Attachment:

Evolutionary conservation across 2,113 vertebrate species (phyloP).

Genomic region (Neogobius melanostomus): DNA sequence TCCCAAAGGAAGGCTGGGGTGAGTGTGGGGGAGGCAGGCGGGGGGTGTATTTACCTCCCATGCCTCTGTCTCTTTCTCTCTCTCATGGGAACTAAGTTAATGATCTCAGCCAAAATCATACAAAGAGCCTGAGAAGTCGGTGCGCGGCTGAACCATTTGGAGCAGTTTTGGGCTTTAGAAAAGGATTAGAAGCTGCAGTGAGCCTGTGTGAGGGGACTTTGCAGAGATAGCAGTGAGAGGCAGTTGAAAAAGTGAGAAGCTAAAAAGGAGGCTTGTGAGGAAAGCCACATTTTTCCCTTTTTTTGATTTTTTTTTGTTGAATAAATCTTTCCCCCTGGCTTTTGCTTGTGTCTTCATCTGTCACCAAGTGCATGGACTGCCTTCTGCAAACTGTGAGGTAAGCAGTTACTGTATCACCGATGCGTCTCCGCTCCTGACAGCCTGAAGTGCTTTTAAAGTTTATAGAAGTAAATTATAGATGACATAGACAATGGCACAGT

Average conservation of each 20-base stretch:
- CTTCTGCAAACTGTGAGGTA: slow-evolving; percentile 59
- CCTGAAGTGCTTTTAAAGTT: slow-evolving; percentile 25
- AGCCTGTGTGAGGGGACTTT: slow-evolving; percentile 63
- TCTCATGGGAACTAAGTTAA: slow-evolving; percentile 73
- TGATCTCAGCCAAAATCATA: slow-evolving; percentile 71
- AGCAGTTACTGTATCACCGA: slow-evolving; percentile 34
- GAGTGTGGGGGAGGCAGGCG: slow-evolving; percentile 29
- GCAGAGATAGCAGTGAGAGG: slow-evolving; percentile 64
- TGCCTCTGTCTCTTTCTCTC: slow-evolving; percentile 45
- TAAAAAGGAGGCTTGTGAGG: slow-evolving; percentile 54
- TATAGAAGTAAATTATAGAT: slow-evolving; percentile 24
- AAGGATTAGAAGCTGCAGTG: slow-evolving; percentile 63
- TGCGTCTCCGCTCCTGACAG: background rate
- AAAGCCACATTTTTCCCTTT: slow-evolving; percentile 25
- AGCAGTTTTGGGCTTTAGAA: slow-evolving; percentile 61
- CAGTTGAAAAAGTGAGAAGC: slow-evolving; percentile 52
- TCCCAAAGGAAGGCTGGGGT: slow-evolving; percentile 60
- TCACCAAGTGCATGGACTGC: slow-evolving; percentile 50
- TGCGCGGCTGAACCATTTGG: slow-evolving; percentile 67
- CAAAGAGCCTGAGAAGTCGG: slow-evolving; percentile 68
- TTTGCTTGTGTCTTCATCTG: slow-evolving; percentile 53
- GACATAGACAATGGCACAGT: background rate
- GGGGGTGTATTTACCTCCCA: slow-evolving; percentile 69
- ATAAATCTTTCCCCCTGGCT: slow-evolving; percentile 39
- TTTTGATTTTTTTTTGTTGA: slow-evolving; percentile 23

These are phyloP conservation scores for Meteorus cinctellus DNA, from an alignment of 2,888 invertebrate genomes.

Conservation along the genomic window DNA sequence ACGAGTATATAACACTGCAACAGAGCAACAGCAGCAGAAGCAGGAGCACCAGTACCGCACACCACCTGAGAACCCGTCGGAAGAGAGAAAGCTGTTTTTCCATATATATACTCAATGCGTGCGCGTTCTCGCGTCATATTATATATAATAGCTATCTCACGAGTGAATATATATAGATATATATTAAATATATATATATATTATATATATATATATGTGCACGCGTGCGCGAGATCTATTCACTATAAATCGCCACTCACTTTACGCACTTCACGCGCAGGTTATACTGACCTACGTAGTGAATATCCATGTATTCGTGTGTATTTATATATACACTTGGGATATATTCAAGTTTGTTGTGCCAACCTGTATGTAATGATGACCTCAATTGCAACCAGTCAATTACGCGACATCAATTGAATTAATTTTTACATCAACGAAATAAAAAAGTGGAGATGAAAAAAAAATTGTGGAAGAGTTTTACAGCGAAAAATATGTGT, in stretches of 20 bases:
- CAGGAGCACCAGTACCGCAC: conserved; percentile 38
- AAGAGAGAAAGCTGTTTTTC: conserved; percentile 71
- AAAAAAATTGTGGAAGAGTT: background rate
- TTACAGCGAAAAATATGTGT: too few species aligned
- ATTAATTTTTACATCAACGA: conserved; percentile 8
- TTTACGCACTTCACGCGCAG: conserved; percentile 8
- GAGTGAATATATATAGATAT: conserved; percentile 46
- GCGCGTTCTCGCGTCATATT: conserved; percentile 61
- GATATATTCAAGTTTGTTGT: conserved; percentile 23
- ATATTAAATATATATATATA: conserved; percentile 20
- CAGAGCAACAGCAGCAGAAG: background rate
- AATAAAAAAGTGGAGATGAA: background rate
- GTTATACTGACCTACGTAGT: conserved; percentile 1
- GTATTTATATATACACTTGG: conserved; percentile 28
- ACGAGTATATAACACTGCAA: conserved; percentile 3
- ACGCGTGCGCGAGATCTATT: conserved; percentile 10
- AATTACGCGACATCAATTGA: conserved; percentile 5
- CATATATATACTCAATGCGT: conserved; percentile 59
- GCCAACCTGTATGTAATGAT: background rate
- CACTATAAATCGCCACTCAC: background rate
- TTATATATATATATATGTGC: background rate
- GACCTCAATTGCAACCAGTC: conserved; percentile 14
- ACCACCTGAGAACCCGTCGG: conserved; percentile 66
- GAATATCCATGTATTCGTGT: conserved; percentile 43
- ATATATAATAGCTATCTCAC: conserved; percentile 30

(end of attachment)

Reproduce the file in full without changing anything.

Evolutionary conservation across 2,113 vertebrate species (phyloP).

Genomic region (Neogobius melanostomus): DNA sequence TCCCAAAGGAAGGCTGGGGTGAGTGTGGGGGAGGCAGGCGGGGGGTGTATTTACCTCCCATGCCTCTGTCTCTTTCTCTCTCTCATGGGAACTAAGTTAATGATCTCAGCCAAAATCATACAAAGAGCCTGAGAAGTCGGTGCGCGGCTGAACCATTTGGAGCAGTTTTGGGCTTTAGAAAAGGATTAGAAGCTGCAGTGAGCCTGTGTGAGGGGACTTTGCAGAGATAGCAGTGAGAGGCAGTTGAAAAAGTGAGAAGCTAAAAAGGAGGCTTGTGAGGAAAGCCACATTTTTCCCTTTTTTTGATTTTTTTTTGTTGAATAAATCTTTCCCCCTGGCTTTTGCTTGTGTCTTCATCTGTCACCAAGTGCATGGACTGCCTTCTGCAAACTGTGAGGTAAGCAGTTACTGTATCACCGATGCGTCTCCGCTCCTGACAGCCTGAAGTGCTTTTAAAGTTTATAGAAGTAAATTATAGATGACATAGACAATGGCACAGT

Average conservation of each 20-base stretch:
- CTTCTGCAAACTGTGAGGTA: slow-evolving; percentile 59
- CCTGAAGTGCTTTTAAAGTT: slow-evolving; percentile 25
- AGCCTGTGTGAGGGGACTTT: slow-evolving; percentile 63
- TCTCATGGGAACTAAGTTAA: slow-evolving; percentile 73
- TGATCTCAGCCAAAATCATA: slow-evolving; percentile 71
- AGCAGTTACTGTATCACCGA: slow-evolving; percentile 34
- GAGTGTGGGGGAGGCAGGCG: slow-evolving; percentile 29
- GCAGAGATAGCAGTGAGAGG: slow-evolving; percentile 64
- TGCCTCTGTCTCTTTCTCTC: slow-evolving; percentile 45
- TAAAAAGGAGGCTTGTGAGG: slow-evolving; percentile 54
- TATAGAAGTAAATTATAGAT: slow-evolving; percentile 24
- AAGGATTAGAAGCTGCAGTG: slow-evolving; percentile 63
- TGCGTCTCCGCTCCTGACAG: background rate
- AAAGCCACATTTTTCCCTTT: slow-evolving; percentile 25
- AGCAGTTTTGGGCTTTAGAA: slow-evolving; percentile 61
- CAGTTGAAAAAGTGAGAAGC: slow-evolving; percentile 52
- TCCCAAAGGAAGGCTGGGGT: slow-evolving; percentile 60
- TCACCAAGTGCATGGACTGC: slow-evolving; percentile 50
- TGCGCGGCTGAACCATTTGG: slow-evolving; percentile 67
- CAAAGAGCCTGAGAAGTCGG: slow-evolving; percentile 68
- TTTGCTTGTGTCTTCATCTG: slow-evolving; percentile 53
- GACATAGACAATGGCACAGT: background rate
- GGGGGTGTATTTACCTCCCA: slow-evolving; percentile 69
- ATAAATCTTTCCCCCTGGCT: slow-evolving; percentile 39
- TTTTGATTTTTTTTTGTTGA: slow-evolving; percentile 23

These are phyloP conservation scores for Meteorus cinctellus DNA, from an alignment of 2,888 invertebrate genomes.

Conservation along the genomic window DNA sequence ACGAGTATATAACACTGCAACAGAGCAACAGCAGCAGAAGCAGGAGCACCAGTACCGCACACCACCTGAGAACCCGTCGGAAGAGAGAAAGCTGTTTTTCCATATATATACTCAATGCGTGCGCGTTCTCGCGTCATATTATATATAATAGCTATCTCACGAGTGAATATATATAGATATATATTAAATATATATATATATTATATATATATATATGTGCACGCGTGCGCGAGATCTATTCACTATAAATCGCCACTCACTTTACGCACTTCACGCGCAGGTTATACTGACCTACGTAGTGAATATCCATGTATTCGTGTGTATTTATATATACACTTGGGATATATTCAAGTTTGTTGTGCCAACCTGTATGTAATGATGACCTCAATTGCAACCAGTCAATTACGCGACATCAATTGAATTAATTTTTACATCAACGAAATAAAAAAGTGGAGATGAAAAAAAAATTGTGGAAGAGTTTTACAGCGAAAAATATGTGT, in stretches of 20 bases:
- CAGGAGCACCAGTACCGCAC: conserved; percentile 38
- AAGAGAGAAAGCTGTTTTTC: conserved; percentile 71
- AAAAAAATTGTGGAAGAGTT: background rate
- TTACAGCGAAAAATATGTGT: too few species aligned
- ATTAATTTTTACATCAACGA: conserved; percentile 8
- TTTACGCACTTCACGCGCAG: conserved; percentile 8
- GAGTGAATATATATAGATAT: conserved; percentile 46
- GCGCGTTCTCGCGTCATATT: conserved; percentile 61
- GATATATTCAAGTTTGTTGT: conserved; percentile 23
- ATATTAAATATATATATATA: conserved; percentile 20
- CAGAGCAACAGCAGCAGAAG: background rate
- AATAAAAAAGTGGAGATGAA: background rate
- GTTATACTGACCTACGTAGT: conserved; percentile 1
- GTATTTATATATACACTTGG: conserved; percentile 28
- ACGAGTATATAACACTGCAA: conserved; percentile 3
- ACGCGTGCGCGAGATCTATT: conserved; percentile 10
- AATTACGCGACATCAATTGA: conserved; percentile 5
- CATATATATACTCAATGCGT: conserved; percentile 59
- GCCAACCTGTATGTAATGAT: background rate
- CACTATAAATCGCCACTCAC: background rate
- TTATATATATATATATGTGC: background rate
- GACCTCAATTGCAACCAGTC: conserved; percentile 14
- ACCACCTGAGAACCCGTCGG: conserved; percentile 66
- GAATATCCATGTATTCGTGT: conserved; percentile 43
- ATATATAATAGCTATCTCAC: conserved; percentile 30